As we get closer to the 2016 elections the lukewarm out-cry against vote buying gets louder and even more superficial. Those who are allegedly forking out the cash to buy votes are crying out loud, perhaps even louder than those who are selling their votes, but nevertheless buyers and sellers are all crying foul. Some criers are more genuine than others. As way back as 2011 Winnie Byanyima, one of the more powerful women politicians that Uganda has ever had, is quoted as having implored voters not to vote for politicians who dish out money for buying votes for such politicians are corrupt. More recently Hon. Otafiire in 2014 is quoted as having said that vote buying in Uganda makes him sad.
How ironic that mass disempowerment of Ugandans has happened during President Museveni’s watch, moreover, he is credited for creating a home-grown participatory democratic system, the RC/LC system, which initially ensured genuine grassroots political participation. The unhealthy relationship between ordinary Ugandans and our politicians (local councillors, members of parliament and the president), vote buying, illustrates my point. When Ugandan politicians are electioneering – as they are actively doing in 2015 in preparation for the 2016 presidential and parliamentary elections – they give out basic food items such as salt and sugar, household materials such as cooking utensils; ‘sponsor’ community projects such as sinking boreholes; and are active in social activities such as attending burials and paying burial fees – feeding mourners.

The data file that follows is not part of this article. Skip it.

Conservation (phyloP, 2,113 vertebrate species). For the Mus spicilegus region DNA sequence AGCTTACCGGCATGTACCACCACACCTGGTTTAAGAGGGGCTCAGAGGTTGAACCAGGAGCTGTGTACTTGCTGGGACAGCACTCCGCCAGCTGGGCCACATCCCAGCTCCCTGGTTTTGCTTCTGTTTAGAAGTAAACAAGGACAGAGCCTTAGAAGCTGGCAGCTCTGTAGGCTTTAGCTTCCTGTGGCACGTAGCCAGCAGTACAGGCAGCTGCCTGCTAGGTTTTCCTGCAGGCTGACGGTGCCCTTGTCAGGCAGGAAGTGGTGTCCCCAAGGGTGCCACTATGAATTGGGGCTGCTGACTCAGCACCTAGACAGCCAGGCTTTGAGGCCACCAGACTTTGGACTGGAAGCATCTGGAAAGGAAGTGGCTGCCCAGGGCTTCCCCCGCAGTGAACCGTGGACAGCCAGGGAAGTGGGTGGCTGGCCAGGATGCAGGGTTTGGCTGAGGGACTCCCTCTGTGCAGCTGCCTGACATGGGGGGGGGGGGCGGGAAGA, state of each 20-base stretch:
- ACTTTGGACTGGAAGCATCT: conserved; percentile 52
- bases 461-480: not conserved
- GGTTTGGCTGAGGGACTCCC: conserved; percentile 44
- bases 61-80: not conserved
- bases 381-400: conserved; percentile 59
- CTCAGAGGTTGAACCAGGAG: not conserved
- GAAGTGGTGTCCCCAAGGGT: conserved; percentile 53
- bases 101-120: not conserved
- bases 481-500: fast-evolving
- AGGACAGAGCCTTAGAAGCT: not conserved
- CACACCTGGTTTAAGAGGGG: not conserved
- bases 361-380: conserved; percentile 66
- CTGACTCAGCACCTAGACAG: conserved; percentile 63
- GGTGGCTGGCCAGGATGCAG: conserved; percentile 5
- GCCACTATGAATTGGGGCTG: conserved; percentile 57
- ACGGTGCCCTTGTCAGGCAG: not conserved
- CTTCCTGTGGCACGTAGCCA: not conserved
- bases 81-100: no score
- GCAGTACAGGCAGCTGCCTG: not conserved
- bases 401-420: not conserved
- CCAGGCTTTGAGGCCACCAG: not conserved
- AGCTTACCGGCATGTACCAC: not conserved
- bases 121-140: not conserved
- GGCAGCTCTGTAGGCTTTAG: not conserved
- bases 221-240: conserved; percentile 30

The constituents, the voters, the majority of whom are poor, are so happy and grateful to the ‘big men’ for providing for them that they do not stop to question why in the first place they were not able themselves to purchase their own basic food items, to pay for sinking of boreholes and to feed mourners at their burial ceremonies. They do not stop to question how and where the ‘big men’ got the ‘personal’ money that they are spending on them. Often, as hinted by Byanyima, such politicians’ ‘personal’ money is but a small fraction of public funds that have been diverted and stolen. The bulk of the stolen money is often likely retained for the thieves’ personal use; in other words corruption.
When the ‘do-gooder-vote-buying-big-men’ are elected into office, they do not regard us, their constituents, as subjects with whom to engage with and to serve; for after all they have bought us, we are objects for their attention – they are our ‘helpers’. Hence, they do not feel accountable to us and instead they expect us to be grateful for whatever crumbs they dish out to us. This is perhaps one of the reasons why there isn’t mass public outcry against a violation of Uganda’s Constitution for over a decade – village and parish local council elections are supposed to be held every five years but have not been held since 2001.
Our senses are blocked by the ‘charity’ of our politicians, of all parties by the way, which acts as an anaesthetic which blocks the sensation of pain (sometimes putting one to sleep) usually in order to allow doctors to cut off or stitch up body parts. Once the anaesthetic wears off the pain normally returns. Similarly, our politicians’ ‘charity’ distracts us from the true causes of our suffering, since in the short-term, during the duration of election campaigns, they will give us ‘handouts’ to relieve our suffering, and we do not take the time to address the root causes of our suffering. Once the election is held, the ‘charity’ stops and our suffering returns and in some cases even worse than before.
Also published in Daily Monitor on 24th January 2015 http://mobile.monitor.co.ug/Oped/commentary/Don-t-be-fooled-by-charity-from-politicians/-/2471332/2600190/-/format/xhtml/-/15sthe3/-/index.html